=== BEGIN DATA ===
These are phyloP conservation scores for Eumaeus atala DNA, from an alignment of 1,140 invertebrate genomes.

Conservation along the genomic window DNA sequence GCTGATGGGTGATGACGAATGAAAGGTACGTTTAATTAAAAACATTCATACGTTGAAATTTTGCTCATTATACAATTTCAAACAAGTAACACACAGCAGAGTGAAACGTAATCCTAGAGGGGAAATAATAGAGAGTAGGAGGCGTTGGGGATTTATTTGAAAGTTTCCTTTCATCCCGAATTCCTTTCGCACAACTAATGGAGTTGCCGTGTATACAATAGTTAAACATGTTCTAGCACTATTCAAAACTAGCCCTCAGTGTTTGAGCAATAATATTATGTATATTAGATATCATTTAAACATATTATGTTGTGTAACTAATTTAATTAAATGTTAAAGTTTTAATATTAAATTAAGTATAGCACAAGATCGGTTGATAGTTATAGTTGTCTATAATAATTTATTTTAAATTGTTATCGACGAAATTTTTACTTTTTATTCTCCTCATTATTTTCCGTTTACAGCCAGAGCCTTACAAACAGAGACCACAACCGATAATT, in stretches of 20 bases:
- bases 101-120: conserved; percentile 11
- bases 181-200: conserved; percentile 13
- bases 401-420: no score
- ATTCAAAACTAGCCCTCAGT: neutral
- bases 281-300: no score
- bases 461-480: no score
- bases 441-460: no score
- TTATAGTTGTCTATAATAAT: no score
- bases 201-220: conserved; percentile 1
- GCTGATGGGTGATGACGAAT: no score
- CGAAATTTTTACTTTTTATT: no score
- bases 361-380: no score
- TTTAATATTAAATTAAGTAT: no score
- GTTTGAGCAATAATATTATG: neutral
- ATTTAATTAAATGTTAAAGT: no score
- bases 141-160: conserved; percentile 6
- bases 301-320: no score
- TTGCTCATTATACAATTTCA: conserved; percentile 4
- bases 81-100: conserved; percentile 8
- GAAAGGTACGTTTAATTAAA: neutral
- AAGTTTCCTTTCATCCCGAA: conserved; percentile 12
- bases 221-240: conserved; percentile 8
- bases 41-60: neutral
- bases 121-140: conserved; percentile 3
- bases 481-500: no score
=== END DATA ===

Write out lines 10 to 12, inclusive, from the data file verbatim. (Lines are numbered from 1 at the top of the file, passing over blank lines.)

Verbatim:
- TTATAGTTGTCTATAATAAT: no score
- bases 201-220: conserved; percentile 1
- GCTGATGGGTGATGACGAAT: no score